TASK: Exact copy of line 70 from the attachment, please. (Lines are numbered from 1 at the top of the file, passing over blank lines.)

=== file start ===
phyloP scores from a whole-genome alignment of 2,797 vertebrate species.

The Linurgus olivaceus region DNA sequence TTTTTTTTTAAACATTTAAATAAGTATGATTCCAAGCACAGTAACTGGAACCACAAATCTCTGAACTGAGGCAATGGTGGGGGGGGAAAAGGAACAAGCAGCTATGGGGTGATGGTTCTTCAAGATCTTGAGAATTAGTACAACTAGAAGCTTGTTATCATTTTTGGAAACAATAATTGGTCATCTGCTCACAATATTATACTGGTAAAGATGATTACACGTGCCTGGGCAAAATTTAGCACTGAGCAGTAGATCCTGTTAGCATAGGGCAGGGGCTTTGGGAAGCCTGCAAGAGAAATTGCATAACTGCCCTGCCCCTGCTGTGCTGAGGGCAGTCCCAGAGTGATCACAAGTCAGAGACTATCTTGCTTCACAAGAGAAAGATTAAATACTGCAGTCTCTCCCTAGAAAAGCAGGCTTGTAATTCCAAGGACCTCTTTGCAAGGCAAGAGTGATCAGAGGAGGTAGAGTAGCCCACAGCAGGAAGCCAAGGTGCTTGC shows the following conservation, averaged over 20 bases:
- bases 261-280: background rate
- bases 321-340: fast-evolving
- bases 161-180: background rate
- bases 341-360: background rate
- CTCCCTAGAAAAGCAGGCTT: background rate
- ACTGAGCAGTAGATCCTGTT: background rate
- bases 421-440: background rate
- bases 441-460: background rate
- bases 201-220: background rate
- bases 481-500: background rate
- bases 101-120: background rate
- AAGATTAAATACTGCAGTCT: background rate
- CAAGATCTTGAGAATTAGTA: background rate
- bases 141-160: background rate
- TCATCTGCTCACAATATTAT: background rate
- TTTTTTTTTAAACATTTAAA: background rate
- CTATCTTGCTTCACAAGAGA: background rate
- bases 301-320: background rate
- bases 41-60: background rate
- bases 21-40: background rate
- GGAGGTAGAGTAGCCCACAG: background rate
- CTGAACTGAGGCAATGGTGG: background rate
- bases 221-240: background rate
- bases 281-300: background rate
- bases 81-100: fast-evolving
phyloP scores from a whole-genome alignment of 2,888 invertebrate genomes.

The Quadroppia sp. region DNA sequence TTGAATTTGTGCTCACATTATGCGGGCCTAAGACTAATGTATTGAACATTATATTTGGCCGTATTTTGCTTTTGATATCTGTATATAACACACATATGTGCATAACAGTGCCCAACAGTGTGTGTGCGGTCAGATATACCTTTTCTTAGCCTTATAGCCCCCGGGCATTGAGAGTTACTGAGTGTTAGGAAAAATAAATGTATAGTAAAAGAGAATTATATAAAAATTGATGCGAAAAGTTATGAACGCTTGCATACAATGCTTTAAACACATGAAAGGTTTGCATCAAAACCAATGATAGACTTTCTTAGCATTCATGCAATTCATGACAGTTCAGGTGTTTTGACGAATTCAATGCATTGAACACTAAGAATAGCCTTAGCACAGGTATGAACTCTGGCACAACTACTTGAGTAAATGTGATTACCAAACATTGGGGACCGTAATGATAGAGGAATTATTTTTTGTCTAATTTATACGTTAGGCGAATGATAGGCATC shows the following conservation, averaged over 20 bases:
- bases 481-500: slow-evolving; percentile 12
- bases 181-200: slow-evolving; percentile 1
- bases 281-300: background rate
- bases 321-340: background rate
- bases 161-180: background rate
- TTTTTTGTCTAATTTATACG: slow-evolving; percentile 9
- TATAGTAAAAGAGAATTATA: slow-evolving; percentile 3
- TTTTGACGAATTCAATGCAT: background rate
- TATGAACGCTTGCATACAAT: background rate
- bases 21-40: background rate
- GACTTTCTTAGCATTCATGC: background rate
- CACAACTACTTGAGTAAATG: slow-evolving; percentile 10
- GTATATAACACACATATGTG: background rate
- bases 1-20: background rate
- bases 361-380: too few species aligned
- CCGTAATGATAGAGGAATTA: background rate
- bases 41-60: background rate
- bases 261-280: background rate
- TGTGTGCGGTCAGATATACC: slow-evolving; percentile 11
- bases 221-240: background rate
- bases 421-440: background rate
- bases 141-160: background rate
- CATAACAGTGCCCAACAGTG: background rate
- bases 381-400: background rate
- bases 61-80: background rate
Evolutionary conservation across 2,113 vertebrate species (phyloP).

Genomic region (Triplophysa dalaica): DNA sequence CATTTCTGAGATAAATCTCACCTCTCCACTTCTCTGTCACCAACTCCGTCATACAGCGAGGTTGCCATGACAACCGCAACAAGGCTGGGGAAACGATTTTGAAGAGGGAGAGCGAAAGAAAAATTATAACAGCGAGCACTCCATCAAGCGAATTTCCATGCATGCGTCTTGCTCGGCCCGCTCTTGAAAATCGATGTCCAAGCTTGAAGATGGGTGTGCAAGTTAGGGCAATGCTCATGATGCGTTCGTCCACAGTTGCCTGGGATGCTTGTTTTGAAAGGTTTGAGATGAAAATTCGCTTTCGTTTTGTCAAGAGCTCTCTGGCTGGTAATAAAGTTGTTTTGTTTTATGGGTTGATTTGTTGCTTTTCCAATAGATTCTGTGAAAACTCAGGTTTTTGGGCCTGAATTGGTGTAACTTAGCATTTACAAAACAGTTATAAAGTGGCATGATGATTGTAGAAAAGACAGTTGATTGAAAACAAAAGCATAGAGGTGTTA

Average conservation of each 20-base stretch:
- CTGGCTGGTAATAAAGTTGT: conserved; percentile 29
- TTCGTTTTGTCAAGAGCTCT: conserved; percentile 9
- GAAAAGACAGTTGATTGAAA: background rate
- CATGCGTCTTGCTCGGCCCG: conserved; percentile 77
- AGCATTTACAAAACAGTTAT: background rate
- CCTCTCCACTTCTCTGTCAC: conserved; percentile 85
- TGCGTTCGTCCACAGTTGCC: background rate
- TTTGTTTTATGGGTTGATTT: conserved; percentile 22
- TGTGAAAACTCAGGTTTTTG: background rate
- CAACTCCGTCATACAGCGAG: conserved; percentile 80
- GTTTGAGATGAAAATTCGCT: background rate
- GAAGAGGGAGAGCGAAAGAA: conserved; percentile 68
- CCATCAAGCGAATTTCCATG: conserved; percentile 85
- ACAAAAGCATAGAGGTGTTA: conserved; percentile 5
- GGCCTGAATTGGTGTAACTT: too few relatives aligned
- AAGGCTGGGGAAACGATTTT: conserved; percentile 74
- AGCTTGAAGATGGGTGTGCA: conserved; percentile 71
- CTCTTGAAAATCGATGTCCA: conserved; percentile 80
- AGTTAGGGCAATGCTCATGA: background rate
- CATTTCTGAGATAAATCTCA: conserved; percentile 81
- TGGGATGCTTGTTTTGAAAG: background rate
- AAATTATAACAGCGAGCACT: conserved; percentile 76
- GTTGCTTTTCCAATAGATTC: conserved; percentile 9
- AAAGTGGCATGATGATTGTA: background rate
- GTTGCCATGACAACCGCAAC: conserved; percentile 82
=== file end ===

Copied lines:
- CCATCAAGCGAATTTCCATG: conserved; percentile 85